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Search Completed | Title | Assessing the growth of remote working and its consequences for effort, well-being and work-life balance
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Text | Assessing the growth of remote working and its consequences for effort, well-being and work-life balance | 007
18.0% 16.0% 14.0% 12.0% 10.0%
8.0% 6.0% 4.0% 2.0% 0.0%
Mainly Working Remotely
Mainly or Partly Working Remotely
Figure 1: Trends in remote working, UK, 1981–2015: Labour Force Survey estimates Note: Estimates taken from the spring quarter of each LFS and the annual LFS in the case of 1981. Results are weighted according to population estimates and the sample is those aged 20–59 who are in paid work in the UK.
Source: spring quarter Labour Force Surveys, 1981–2015.
working in a fixed location in a series of linear regressions. These regressions also control for the factors used in the trend analysis, thereby revealing ceteris paribus the associational consequences remote working has for work effort, well-being and work-life balance.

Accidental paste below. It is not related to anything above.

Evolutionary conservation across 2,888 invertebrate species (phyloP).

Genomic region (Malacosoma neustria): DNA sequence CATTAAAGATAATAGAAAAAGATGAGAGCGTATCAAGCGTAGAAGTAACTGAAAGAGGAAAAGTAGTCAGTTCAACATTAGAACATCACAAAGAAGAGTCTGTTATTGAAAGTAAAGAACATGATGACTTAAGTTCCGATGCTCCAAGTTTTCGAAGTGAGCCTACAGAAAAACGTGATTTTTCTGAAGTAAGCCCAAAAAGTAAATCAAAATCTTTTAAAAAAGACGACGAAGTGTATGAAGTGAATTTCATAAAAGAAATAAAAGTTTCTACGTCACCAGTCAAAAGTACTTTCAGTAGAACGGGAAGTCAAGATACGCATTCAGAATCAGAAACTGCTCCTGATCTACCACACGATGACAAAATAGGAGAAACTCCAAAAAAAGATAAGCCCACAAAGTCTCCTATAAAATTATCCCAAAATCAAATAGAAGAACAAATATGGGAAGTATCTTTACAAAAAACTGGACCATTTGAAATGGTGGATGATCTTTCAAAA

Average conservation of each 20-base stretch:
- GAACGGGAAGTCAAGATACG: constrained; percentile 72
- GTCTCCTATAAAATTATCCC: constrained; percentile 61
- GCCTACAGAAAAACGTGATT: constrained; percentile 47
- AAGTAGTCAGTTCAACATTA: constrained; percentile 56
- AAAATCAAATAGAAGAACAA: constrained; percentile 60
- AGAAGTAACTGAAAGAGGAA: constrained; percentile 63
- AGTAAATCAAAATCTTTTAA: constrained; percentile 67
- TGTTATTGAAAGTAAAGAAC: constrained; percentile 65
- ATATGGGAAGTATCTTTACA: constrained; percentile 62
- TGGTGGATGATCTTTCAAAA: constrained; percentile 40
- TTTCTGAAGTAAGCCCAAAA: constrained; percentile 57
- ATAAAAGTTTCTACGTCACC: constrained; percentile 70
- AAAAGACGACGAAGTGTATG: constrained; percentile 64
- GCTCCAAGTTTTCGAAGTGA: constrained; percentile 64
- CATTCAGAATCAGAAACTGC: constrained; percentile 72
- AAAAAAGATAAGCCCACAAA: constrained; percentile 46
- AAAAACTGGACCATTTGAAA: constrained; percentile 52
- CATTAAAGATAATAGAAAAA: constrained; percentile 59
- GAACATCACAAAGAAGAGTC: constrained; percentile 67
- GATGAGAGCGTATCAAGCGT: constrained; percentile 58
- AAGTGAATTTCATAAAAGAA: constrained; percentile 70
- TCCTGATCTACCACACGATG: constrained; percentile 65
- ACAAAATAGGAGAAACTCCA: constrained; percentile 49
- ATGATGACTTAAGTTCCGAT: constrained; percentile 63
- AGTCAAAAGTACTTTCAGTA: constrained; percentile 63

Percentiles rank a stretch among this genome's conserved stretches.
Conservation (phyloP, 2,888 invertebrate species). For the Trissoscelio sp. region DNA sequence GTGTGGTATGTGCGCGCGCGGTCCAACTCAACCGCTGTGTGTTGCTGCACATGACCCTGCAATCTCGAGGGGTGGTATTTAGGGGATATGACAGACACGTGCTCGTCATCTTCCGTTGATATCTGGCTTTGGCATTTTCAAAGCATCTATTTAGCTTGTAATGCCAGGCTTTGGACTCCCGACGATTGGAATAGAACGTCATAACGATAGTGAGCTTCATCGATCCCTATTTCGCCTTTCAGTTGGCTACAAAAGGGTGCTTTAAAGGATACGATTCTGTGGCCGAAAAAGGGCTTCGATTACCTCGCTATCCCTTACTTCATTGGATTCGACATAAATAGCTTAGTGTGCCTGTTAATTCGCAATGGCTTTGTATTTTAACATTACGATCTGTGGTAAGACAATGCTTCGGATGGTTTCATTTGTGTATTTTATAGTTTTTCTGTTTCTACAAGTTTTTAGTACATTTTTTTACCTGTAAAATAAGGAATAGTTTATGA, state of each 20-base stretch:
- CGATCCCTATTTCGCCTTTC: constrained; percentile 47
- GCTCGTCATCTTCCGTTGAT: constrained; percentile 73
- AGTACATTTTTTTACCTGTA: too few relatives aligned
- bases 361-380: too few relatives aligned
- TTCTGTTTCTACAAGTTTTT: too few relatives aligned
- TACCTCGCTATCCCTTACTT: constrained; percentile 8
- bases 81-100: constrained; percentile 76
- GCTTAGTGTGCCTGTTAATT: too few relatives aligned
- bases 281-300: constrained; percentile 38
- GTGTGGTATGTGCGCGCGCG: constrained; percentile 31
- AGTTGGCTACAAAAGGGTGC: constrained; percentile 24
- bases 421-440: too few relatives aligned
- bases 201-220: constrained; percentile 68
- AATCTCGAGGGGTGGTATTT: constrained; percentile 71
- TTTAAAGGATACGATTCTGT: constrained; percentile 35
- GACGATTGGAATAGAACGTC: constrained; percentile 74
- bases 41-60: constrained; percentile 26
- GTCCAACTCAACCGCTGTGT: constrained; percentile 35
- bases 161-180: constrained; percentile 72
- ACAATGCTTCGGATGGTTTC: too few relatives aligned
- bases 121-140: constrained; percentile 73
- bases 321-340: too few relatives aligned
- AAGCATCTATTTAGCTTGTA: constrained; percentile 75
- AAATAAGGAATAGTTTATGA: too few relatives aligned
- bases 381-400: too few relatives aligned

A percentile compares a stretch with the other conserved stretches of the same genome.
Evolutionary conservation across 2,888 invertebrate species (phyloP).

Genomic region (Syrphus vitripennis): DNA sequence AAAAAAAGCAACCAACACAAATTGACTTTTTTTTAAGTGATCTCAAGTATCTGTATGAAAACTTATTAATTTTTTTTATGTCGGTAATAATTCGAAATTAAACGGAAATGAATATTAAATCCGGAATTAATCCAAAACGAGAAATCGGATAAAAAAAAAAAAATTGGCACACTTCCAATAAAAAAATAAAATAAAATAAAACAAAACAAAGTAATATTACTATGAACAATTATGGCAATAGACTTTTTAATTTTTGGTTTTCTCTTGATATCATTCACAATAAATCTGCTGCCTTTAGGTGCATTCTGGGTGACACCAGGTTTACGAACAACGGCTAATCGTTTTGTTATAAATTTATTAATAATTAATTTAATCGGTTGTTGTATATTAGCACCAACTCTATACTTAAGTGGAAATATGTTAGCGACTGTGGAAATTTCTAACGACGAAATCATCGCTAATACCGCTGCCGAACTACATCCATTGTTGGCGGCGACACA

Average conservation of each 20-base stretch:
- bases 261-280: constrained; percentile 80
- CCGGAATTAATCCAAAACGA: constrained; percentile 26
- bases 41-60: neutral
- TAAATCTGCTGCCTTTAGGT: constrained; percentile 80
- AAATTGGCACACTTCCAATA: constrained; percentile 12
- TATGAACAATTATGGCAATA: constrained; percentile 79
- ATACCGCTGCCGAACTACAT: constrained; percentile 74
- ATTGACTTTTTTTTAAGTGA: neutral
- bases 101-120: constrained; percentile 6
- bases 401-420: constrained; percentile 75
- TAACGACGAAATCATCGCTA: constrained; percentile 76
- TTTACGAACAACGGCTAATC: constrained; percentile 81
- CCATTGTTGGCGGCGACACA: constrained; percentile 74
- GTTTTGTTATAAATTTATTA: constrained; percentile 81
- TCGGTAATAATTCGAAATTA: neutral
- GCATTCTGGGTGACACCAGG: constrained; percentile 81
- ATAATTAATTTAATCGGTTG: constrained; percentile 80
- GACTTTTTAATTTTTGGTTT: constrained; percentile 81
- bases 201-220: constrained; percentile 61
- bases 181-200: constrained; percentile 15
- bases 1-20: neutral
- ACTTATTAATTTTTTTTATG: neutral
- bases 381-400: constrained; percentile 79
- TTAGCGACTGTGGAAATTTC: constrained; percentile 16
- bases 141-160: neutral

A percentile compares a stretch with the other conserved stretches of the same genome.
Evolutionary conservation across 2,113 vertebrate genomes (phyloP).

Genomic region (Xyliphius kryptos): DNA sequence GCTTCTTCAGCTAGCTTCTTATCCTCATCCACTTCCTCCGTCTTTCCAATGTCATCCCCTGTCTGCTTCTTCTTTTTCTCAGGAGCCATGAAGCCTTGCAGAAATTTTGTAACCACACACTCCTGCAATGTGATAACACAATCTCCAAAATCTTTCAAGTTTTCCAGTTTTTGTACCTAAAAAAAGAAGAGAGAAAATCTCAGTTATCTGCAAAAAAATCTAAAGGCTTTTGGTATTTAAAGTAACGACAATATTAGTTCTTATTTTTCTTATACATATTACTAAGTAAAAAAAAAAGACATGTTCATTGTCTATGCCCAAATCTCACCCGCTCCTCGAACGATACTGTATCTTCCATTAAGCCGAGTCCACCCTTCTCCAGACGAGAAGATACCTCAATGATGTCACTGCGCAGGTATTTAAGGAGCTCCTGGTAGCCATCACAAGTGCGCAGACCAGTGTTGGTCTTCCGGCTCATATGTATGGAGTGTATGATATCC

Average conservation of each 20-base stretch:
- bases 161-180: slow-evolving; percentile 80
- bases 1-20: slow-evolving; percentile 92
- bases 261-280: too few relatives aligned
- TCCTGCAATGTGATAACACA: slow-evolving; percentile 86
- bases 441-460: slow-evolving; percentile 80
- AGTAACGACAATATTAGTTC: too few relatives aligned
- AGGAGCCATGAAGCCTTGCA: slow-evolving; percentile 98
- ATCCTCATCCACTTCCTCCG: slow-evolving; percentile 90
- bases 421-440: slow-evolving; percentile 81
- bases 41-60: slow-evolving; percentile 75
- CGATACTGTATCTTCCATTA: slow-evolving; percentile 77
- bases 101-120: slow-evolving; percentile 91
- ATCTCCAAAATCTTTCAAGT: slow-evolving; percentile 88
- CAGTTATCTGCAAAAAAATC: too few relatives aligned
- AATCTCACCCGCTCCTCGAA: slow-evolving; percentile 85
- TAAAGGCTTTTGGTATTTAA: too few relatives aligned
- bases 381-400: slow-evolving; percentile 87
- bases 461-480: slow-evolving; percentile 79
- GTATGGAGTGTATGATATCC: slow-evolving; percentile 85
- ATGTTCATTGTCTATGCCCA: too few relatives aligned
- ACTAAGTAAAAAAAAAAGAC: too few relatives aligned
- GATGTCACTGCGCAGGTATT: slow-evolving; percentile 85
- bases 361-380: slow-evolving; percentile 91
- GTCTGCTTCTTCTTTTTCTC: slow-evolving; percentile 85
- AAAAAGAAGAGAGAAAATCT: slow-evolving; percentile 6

Assessing the growth of remote working
The LFS analysis replicates the findings reported earlier in that they show remote working growing among 20–59 year olds who are in work. The proportion working at least one day a week away from the conventional workplace grew by almost four per- centage points from 13.3 per cent in 1997 to 17.1 per cent in 2014. Other LFS evidence suggests it grew much earlier. In 1981, for example the proportion mainly working remotely stood at 7.0 per cent, but by 2015 it had increased by more than five percent- age points to 12.3 per cent (see Figure 1).
Disaggregating the LFS figures suggests that remote working has increased in all but factory-based work where machine operation and/or labouring is required (see Figure 2a, b). In contrast, the prevalence of remote working among ‘high skill’ and ‘middle skill’ workers—defined here according to occupation—has grown substan- tially with a five percentage point increase in the proportion of ‘high skilled’ job hold- ers working remotely for at least one day a week between 1997 and 2014. However, the growth pattern is broadly comparable across the gender divide (see Figure 3a, b). Similarly, the impact of the economic cycle is not evident in these descriptive data.
The results from SES further corroborate the argument that the conventional work- place is not the sole place of work for a sizeable minority in Britain. Around a third (33.6 per cent) of workers in 2012 reported that they mainly worked outside ‘a single
Growth and consequences of remote working 7 published by Brian Towers (BRITOW) and John Wiley & Sons Ltd
© 2017 The Authors
New Technology, Work and Employment
Percentage of remote workers in the British employed labour force
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